Step 3 - The file blank is hack sawed to length. This step involves decisions as to size, shape and style of tang. At this point it is a good idea to select a handle before forming the tang. It is important to note that the top of the handle should be even with the top of the blade. This usually requires that the tang be located off center closer to the blade top than to the cutting edge. Cut no square corners where the tang joins the blade. A square corner may start a fracture. Cut a small radius here with a small rattail file.

I personally like the wide, half-handle-length, type of tang. it is more typical, stronger and easier to make. The butcher knife style of blade is good for dressing game, for skinning and for general purpose use. Don't go overboard on blade length. Too long a blade makes a knife hard to work with and tiring to the wrist. The completed knife should balance at a point a bit in front of the guard.

Step 4 - Ok!, Let's have at the fun part the forging. Forging is believed to toughen steel by compressing its molecular structure. Besides which, something of your own personality flows into the steel and all kinds of mystical properties are imparted. But hold it!, first we have to think about what it is we want to accomplish.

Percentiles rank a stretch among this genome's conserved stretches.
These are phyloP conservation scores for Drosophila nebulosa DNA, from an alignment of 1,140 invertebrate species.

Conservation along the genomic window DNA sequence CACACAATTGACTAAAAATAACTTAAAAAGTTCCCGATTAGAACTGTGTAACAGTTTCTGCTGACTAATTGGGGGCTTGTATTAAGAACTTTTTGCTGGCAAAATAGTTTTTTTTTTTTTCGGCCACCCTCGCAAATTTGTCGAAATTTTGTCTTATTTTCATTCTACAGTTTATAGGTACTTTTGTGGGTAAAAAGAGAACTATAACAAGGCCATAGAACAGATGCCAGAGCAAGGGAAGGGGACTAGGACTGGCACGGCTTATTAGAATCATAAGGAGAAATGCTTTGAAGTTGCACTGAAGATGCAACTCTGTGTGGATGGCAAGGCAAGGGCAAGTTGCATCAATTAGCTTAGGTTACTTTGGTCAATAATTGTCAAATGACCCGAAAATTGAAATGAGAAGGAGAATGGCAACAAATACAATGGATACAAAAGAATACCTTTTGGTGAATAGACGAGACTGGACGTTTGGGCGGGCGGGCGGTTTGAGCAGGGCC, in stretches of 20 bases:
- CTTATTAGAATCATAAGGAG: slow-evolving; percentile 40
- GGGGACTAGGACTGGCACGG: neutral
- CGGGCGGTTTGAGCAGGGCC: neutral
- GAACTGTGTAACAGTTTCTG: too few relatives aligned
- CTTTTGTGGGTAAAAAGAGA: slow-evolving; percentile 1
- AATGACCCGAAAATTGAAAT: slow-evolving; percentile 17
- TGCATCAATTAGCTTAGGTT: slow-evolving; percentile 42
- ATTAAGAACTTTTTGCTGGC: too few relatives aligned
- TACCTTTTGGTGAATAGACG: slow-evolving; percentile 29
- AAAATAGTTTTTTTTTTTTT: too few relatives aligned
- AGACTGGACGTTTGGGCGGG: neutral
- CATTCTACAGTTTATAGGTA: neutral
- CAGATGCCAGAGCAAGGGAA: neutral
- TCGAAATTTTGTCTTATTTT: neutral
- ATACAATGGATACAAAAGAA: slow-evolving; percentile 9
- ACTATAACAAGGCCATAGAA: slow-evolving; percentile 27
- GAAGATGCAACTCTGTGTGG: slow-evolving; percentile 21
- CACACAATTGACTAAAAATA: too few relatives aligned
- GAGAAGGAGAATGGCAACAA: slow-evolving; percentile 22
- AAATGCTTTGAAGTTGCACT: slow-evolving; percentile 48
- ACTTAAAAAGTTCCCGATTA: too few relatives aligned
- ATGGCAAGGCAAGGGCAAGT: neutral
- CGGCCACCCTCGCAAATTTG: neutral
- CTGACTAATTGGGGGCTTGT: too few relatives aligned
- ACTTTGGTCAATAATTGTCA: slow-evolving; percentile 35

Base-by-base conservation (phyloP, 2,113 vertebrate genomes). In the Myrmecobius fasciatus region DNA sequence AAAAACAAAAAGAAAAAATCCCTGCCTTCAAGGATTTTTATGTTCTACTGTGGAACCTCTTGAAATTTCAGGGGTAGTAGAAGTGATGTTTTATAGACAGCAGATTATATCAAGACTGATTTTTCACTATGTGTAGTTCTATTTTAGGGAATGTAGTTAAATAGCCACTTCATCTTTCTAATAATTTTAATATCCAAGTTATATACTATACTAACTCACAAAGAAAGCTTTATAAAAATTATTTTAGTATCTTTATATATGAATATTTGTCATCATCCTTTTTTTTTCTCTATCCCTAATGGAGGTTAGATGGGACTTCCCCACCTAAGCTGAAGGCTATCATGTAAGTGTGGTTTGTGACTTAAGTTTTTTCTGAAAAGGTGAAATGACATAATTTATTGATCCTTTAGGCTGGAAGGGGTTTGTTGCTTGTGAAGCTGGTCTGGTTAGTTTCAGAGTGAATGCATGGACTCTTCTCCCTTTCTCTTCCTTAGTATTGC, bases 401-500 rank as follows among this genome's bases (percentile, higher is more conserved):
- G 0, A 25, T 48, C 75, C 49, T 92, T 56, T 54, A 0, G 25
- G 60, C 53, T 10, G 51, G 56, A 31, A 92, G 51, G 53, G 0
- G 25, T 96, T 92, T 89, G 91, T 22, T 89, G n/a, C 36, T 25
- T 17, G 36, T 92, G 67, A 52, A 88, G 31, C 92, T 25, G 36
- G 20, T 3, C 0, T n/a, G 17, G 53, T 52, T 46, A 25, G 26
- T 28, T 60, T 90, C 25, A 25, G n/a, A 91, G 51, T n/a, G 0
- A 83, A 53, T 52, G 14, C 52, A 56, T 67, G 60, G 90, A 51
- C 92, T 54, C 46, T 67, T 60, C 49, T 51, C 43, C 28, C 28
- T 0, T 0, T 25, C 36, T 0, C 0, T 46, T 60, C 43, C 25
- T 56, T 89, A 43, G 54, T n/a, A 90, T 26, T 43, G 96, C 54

What we want is a gradual taper of blade thickness from guard to point. At the same time, we want the blade to be "V" shared in cross section, thick at the top and tapering to the cutting edge. Check any good modern hunting knife for inspiration. These objectives are realized by moving metal with directional blows. If you simply pound straight down on the intended cutting edge, that side will stretch longitudinally, the top will not and your blade will curl like a sickle. Strike glancing blows in the direction you want the metal to move.

Load up your forge with fuel, preferably with blacksmith's coal Charcoal briquettes will do. Place the file blank well into the hot coals and blow the bottom of the fire with your vacuum cleaner "bellows". When the blank reaches a good bright red, it is ready to work. As color advances from cherry red toward white, the metal nears its melting point.